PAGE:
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HealthCare Checkup

The Seattle Times health-care team tracks the local impact of the Affordable Care Act.

Topic: Mike Kreidler

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June 25, 2014 at 4:45 PM

Transgender discrimination is illegal, state reminds health insurers

In a letter Wednesday to health insurance companies, the state makes clear that it is illegal to discriminate against transgender policyholders under both state law and the federal Affordable Care Act. Specifically, an insurance company cannot deny services for a transgender person solely on the basis of gender status. Additionally, the health insurer must pay…

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Comments | Topics: Affordable Care Act, health insurance, Mike Kreidler

June 18, 2014 at 2:49 PM

Seattle Children’s argues in favor of rulings by embattled OIC judge

OIC Chief Presiding Officer Patricia Petersen testifying before the Senate's Law and Justice Committee. TVW

OIC Chief Presiding Officer Patricia Petersen testifying before the Senate’s Law and Justice Committee. TVW

Seattle Children’s hospital on Tuesday made another move in the high-profile legal tussle over which facilities and doctors must be included in insurance plan networks in order to adequately protect customers.

The case — already significant because of the importance of the network adequacy debate — became even more controversial following allegations that the judge overseeing the dispute has been unfairly influenced. The allegations came from the judge herself, Patricia Petersen, chief presiding officer at the Office of the Insurance Commissioner.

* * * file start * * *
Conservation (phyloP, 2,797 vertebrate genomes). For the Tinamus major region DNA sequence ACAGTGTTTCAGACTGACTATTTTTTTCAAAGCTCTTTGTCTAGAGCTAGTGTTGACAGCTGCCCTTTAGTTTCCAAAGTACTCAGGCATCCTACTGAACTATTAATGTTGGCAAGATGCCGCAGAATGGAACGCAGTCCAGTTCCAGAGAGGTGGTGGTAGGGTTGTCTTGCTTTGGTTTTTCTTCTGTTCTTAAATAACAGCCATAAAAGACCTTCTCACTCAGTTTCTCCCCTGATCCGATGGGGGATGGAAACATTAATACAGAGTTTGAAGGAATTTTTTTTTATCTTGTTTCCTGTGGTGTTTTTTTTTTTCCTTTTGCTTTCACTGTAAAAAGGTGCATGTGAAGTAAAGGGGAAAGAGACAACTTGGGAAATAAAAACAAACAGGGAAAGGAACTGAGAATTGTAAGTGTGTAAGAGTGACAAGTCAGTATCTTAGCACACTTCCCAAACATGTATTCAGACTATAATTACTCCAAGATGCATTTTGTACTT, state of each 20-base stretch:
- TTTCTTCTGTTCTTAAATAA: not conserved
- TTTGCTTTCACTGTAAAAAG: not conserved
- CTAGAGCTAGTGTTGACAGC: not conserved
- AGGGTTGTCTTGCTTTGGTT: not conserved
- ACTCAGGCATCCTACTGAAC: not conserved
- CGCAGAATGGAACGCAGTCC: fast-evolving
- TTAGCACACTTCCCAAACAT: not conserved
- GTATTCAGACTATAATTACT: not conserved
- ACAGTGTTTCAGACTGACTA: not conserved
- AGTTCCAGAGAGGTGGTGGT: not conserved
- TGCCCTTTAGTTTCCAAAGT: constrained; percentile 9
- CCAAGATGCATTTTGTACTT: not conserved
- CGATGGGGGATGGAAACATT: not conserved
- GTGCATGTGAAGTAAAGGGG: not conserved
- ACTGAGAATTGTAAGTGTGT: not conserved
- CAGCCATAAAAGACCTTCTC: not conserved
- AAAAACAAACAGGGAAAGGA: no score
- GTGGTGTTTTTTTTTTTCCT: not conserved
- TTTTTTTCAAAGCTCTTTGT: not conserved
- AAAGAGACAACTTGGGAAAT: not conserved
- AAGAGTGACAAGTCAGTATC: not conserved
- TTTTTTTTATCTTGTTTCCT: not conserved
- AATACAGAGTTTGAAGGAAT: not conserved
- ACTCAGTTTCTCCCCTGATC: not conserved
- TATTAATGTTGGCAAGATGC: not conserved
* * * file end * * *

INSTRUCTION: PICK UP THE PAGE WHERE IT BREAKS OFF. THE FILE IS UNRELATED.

The controversy started last summer, when the OIC approved insurance plans to be sold in Washington’s health insurance marketplace. Those plans included ones that did not have Seattle Children’s in their coverage. In response, the hospital demanded a hearing with OIC, arguing that the plans are inadequate for failing to include their facility because of the unique services provided there.

There has not been a hearing yet, but from December to early May, Petersen has issued orders concerning the case.

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Comments | Topics: health insurance, Mike Kreidler, network adequacy

June 16, 2014 at 6:12 PM

Whistleblower testifies before state senators on fairness of OIC

State senators on Monday heard testimony as to whether people and companies who challenge rulings by some state agencies are getting a fair shake.

Specifically, the Senate’s Law and Justice Committee held a work session to delve into the role of the administrative hearing officer that presides over disputes at the Office of the Insurance Commissioner. They were considering three ideas that could be shaped into proposed laws that would give the hearing officers greater independence when deciding cases.

The work session was held in response to a high-profile dispute in which the OIC’s Chief Presiding Officer Patricia Petersen says she was inappropriately contacted by an OIC official and pressured to decide cases in line with what Insurance Commissioner Mike Kreidler wanted.